Earlier this month, the Humans of Acadia Instagram and Facebook pages published a short blurb written by an Acadia student that was almost instantly deleted from both accounts. The post was the student’s response to this question: “If money were no object, what would you do?” The student’s words quickly seemed to get lost in translation, resulting in numerous upset comments, and, eventually, the post being taken down. Conflicting responses wondered whether or not the student had said something genuinely offensive, as he wrote about his personal beliefs regarding one of our world’s most important issues.
This student, a third year Kinesiology major at Acadia, had expressed his thoughts on obesity. He claimed that, if money were no object, he would help fight this global issue which leads to so many other health problems. He also said that, based on the education he’s receiving on the topic at Acadia, he feels as though a great solution to a lot of these issues is exercise and other small changes. His post said that he believes that many chronic diseases will be severely changed if people “watch what they are eating and perform physical activity regularly”. When asked if he meant any offense by encouraging people to live active lives, he said that, based on the fact that obesity is linked with the leading cause of death in America, he simply wanted to help.
Neglecting to discuss social determinants of health, such as education, income, and others, this student hurt some people in the process of expressing his thoughts on the issue, since they felt as though he was shaming overweight people. His quick write up also left out some other details that he later said were important to him, such as the real answer to the question: “If I had all the money in the world, I would donate it to families who can’t afford healthier foods”. He also added that he’d love the opportunity to help educate others about the “importance of having a healthy lifestyle”. While most of the comments scolded the writer for how hurtful his words were, the post’s feedback was a great reminder of why it’s so important to listen to others and to choose our words carefully.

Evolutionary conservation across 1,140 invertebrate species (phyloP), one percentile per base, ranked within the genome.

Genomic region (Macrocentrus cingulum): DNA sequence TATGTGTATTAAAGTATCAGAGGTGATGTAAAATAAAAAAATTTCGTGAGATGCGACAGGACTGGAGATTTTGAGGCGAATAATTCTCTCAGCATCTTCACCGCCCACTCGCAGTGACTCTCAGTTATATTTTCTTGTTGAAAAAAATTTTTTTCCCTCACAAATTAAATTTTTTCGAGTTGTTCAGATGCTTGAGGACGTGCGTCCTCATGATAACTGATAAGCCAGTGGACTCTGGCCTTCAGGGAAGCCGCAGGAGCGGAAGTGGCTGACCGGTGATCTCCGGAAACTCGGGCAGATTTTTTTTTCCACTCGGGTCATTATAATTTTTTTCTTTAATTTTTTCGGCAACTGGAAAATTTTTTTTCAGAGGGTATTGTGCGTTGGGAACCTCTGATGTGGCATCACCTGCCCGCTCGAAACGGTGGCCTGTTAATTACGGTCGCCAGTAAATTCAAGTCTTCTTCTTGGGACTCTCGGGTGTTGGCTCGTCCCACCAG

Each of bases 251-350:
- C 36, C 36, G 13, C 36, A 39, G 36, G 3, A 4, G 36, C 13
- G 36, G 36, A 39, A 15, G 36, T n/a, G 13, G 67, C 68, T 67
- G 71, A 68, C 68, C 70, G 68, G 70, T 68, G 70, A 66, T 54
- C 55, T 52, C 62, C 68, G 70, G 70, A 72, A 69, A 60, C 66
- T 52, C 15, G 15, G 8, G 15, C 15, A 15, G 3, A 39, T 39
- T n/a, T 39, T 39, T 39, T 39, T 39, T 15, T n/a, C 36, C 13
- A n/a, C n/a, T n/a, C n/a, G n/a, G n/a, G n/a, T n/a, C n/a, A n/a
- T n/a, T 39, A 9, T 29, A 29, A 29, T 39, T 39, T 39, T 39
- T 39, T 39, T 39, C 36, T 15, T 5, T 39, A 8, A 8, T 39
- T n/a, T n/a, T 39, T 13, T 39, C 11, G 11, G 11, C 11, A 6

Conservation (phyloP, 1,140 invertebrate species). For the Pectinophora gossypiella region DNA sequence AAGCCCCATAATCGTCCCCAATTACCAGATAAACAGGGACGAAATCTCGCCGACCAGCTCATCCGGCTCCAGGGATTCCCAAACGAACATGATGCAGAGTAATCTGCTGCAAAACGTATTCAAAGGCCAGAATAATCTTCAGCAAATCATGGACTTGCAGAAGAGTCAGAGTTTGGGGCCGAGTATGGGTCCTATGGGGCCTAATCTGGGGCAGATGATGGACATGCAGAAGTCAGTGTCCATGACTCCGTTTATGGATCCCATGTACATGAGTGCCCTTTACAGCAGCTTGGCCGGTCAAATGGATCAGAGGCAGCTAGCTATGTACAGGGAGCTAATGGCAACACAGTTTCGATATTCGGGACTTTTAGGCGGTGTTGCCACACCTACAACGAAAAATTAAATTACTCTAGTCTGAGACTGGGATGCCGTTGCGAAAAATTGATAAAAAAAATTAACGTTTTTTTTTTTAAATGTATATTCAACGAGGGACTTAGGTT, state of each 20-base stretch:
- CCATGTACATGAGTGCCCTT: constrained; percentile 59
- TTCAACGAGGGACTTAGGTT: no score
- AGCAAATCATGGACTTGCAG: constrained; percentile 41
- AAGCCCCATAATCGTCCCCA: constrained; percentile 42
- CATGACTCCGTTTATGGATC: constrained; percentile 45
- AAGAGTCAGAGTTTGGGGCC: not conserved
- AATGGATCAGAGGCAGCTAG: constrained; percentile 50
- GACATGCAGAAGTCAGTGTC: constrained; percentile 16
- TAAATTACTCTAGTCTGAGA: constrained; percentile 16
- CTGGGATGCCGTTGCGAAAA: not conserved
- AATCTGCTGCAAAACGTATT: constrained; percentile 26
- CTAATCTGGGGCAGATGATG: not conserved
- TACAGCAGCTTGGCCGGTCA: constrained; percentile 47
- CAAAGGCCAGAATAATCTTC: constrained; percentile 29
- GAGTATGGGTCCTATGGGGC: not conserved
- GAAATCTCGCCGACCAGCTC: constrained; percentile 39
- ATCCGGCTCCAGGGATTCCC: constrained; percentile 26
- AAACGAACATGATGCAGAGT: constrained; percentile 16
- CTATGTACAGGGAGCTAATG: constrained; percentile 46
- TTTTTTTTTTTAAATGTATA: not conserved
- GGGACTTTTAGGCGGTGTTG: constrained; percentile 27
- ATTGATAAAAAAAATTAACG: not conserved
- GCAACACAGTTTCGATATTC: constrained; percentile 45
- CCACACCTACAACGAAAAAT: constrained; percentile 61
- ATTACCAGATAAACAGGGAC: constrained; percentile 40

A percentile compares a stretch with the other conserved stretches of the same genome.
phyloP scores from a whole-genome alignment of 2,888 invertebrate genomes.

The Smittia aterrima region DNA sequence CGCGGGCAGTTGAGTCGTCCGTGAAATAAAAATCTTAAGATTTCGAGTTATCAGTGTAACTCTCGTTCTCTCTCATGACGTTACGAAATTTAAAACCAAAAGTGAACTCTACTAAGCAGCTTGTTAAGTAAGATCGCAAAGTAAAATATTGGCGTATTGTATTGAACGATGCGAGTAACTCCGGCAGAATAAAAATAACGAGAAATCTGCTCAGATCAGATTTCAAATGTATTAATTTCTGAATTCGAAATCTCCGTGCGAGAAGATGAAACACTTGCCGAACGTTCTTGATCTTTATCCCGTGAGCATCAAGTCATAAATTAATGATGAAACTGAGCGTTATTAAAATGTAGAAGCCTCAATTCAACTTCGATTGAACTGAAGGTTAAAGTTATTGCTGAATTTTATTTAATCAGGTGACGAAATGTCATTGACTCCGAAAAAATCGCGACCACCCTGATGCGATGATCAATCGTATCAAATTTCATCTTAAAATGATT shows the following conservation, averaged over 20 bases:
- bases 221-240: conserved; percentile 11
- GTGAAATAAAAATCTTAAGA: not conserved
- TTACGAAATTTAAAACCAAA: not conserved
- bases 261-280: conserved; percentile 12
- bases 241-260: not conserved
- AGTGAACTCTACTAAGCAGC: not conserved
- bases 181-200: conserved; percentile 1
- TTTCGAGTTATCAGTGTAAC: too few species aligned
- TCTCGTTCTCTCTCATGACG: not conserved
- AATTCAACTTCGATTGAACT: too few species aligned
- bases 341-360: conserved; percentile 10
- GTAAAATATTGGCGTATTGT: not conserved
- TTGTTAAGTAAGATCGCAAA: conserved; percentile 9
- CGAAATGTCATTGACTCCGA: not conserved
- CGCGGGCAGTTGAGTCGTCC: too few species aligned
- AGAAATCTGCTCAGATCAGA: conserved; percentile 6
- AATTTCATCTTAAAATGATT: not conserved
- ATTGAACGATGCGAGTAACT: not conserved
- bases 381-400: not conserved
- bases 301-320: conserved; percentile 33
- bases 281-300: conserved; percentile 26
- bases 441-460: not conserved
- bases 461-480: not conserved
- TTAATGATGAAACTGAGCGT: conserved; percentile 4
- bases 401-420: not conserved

The writer of the post on Humans of Acadia meant no harm in the words he wrote, yet the backlash was harsh. Some readers were unwilling to understand that he was writing with a desire to help. In a world increasingly full of political and social polarization, we seem to be quick to anger and slow to listen. Constructive arguments are important, but angry backlash is rarely productive. This article isn’t to tell anyone when they can and can’t be offended, but the post on Humans of Acadia is a good reminder that it’s okay to be hurt by something and to let it be. We’re so often encouraged to stand up for what we believe in, but if we stand up for everything, people will stop listening.
Why was something controversial deleted so quickly? Is it because we know that we are becoming less and less capable of having civil, educational conversations about our disagreements? If that’s the case, then how can anyone be expected to share their opinions, especially when they think they’re sharing helpful ones? In a world with so much opposition, hate, and arguing, it’s easy to feel like we’re always walking on eggshells, unsure of when we’ll offend someone next. Even as I’m writing this article, I’m catching myself being overly careful with my words. We shouldn’t have to fear this, though; if we can make it our main priority to educate others, rather than to call them out, then we won’t need to delete posts or be afraid to speak our minds. And as humans, I think it is our duty to educate others.